Occurring annually from September to April, the dolphin hunts are regulated by the Japanese government and conducted by groups of fishermen who herd hundreds, sometimes thousands, of dolphins and small cetaceans into shallow bays by banging on partially submerged rods that create a sonic barrier. The dolphins are then corralled into nets and dispatched in a brutal manner: speared, hooked, hoisted into the air by their tails, and finally eviscerated alive. The methods, say researchers, result in a long and painful death for these intelligent marine mammals.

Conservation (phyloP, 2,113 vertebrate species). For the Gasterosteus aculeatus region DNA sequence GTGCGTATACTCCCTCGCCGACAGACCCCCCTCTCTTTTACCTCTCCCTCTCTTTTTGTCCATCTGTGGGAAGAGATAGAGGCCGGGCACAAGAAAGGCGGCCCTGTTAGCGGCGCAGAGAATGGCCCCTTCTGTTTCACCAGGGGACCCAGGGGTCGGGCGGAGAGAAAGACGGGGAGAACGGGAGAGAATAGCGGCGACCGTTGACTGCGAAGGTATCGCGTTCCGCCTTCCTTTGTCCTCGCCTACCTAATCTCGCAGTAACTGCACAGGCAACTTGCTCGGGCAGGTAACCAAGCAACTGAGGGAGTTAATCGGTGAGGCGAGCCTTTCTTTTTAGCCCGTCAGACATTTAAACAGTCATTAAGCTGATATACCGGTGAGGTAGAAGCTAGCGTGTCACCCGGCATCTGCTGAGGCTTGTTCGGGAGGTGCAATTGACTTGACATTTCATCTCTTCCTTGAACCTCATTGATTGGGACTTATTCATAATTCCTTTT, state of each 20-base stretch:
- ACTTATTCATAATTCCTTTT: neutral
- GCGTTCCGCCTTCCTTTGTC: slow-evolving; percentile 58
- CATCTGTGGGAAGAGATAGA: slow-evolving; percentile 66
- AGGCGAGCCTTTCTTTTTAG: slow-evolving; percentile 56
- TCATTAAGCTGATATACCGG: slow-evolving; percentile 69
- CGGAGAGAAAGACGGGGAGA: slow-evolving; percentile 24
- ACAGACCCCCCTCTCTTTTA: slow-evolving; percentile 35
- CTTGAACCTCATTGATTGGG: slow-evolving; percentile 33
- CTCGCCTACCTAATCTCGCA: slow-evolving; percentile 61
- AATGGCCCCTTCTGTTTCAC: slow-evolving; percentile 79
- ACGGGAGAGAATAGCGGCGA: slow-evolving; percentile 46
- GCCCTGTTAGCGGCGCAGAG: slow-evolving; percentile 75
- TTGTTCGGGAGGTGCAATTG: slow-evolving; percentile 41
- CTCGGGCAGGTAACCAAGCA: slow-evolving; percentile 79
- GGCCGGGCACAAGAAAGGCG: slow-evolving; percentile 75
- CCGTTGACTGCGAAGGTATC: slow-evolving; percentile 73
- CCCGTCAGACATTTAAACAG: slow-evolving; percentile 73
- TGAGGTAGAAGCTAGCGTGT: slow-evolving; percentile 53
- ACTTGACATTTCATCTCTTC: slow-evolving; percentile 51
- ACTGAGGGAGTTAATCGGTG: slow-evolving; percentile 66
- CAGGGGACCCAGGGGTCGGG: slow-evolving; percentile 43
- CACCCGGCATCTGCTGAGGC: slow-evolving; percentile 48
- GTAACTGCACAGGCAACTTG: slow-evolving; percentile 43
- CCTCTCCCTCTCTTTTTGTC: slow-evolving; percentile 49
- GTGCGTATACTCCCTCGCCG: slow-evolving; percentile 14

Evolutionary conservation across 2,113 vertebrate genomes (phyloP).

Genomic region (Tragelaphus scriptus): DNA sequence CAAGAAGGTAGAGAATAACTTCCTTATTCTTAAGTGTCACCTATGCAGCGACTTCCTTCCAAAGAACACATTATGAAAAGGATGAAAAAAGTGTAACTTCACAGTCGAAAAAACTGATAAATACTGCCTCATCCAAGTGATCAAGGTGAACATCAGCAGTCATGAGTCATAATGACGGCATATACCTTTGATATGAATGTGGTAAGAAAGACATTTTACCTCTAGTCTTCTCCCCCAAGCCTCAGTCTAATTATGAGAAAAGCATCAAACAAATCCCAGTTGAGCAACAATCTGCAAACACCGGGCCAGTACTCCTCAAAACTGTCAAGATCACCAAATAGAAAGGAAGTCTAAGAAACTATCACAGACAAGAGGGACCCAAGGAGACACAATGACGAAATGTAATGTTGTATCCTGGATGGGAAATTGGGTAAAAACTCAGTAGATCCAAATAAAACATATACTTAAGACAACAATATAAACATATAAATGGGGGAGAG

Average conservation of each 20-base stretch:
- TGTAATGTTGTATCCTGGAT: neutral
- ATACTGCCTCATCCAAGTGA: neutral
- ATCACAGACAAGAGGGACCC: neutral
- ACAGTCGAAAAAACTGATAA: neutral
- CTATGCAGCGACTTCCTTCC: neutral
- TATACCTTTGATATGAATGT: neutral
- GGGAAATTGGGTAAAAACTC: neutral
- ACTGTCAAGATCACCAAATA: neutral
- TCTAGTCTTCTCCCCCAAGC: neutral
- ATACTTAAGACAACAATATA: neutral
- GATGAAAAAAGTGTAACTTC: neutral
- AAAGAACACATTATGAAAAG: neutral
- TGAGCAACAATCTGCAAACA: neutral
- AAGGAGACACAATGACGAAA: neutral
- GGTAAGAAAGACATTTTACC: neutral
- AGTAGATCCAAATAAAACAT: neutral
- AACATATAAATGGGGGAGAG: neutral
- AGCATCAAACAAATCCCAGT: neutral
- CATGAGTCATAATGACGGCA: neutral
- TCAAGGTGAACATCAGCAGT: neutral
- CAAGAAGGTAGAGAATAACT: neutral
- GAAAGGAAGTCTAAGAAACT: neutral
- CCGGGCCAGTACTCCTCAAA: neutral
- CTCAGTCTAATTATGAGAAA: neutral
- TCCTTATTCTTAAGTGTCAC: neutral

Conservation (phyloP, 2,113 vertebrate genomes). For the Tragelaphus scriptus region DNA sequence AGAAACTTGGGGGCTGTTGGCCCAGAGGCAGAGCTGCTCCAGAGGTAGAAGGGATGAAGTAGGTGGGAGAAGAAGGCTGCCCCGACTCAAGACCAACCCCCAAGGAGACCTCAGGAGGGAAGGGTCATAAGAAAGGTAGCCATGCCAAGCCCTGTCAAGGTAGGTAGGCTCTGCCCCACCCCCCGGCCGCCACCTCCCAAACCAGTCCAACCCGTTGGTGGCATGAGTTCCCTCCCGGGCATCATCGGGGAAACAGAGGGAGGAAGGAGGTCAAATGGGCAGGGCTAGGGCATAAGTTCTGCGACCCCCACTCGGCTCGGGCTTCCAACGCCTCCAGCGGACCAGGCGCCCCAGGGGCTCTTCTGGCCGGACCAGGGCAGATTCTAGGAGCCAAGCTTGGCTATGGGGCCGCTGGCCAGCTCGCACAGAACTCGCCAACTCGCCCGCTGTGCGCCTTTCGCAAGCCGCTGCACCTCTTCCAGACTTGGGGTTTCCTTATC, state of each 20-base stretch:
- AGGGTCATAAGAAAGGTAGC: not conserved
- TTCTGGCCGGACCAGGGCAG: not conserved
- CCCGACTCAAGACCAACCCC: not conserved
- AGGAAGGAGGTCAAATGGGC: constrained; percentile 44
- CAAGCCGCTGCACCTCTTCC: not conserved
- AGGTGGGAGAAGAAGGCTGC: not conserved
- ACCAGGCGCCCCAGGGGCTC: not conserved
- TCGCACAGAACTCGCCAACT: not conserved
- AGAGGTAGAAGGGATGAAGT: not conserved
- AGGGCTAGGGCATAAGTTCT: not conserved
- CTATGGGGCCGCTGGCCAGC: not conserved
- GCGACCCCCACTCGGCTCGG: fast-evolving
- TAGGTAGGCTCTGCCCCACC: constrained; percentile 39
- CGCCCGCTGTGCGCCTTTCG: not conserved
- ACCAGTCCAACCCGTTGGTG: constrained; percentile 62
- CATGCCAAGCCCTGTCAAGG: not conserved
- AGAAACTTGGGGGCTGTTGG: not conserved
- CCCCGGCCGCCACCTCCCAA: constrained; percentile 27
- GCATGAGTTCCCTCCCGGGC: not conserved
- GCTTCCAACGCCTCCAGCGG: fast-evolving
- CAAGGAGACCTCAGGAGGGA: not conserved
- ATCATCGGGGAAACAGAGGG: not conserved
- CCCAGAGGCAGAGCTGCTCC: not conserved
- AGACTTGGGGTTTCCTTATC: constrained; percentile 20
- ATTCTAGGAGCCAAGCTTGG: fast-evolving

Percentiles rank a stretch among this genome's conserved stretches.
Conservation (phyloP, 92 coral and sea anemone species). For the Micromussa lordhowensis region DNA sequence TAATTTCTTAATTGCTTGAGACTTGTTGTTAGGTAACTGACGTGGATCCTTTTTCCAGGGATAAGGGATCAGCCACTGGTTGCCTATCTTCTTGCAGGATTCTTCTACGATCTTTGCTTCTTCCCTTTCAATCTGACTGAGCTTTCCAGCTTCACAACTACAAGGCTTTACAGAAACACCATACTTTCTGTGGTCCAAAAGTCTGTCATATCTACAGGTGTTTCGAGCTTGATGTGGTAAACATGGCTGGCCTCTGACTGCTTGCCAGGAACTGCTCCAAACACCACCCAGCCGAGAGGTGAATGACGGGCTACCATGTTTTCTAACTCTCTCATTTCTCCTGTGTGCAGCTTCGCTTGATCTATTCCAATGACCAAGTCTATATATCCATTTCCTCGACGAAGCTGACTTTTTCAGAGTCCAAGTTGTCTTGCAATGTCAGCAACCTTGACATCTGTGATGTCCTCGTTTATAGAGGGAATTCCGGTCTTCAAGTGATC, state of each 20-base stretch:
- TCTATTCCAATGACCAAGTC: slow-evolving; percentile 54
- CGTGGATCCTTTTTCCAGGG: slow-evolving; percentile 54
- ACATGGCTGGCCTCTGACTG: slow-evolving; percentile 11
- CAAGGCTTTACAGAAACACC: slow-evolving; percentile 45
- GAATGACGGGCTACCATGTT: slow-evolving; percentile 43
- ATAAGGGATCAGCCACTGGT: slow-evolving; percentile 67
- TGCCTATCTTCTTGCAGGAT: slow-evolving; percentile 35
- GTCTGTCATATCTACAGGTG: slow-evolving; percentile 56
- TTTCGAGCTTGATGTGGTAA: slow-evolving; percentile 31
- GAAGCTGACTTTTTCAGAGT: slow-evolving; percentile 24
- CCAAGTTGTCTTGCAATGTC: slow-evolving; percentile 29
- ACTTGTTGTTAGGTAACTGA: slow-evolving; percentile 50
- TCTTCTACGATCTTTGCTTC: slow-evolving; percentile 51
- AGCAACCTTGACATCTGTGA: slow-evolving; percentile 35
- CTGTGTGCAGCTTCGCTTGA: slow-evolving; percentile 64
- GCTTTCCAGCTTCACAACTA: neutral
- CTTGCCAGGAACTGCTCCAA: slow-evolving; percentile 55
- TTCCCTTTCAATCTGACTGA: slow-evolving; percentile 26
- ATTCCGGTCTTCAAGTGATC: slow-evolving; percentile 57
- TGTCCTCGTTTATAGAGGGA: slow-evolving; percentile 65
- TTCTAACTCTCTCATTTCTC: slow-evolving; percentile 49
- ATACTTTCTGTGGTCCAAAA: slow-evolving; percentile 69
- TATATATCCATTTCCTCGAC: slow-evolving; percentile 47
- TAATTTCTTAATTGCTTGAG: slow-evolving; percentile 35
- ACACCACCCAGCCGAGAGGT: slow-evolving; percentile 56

The Japanese government has made the unsupported claim that the animals compete with local fishermen for limited supplies of fish and that the drives are in fact a means of pest control. Also, the “Act for Dolphins” consortium maintains that, in spite of the fact that the hunting of dolphins and use of their meat has waned in popularity, the government is actually encouraging the public to consume more dolphin meat; in addition to human consumption, dolphin meat is also used as pet food and fertilizer.
I know I’m supposed to be outraged, because dolphins are “intelligent” (read: cute), but that doesn’t stop me from wanting to take a nice bite out of some iruka sashimi.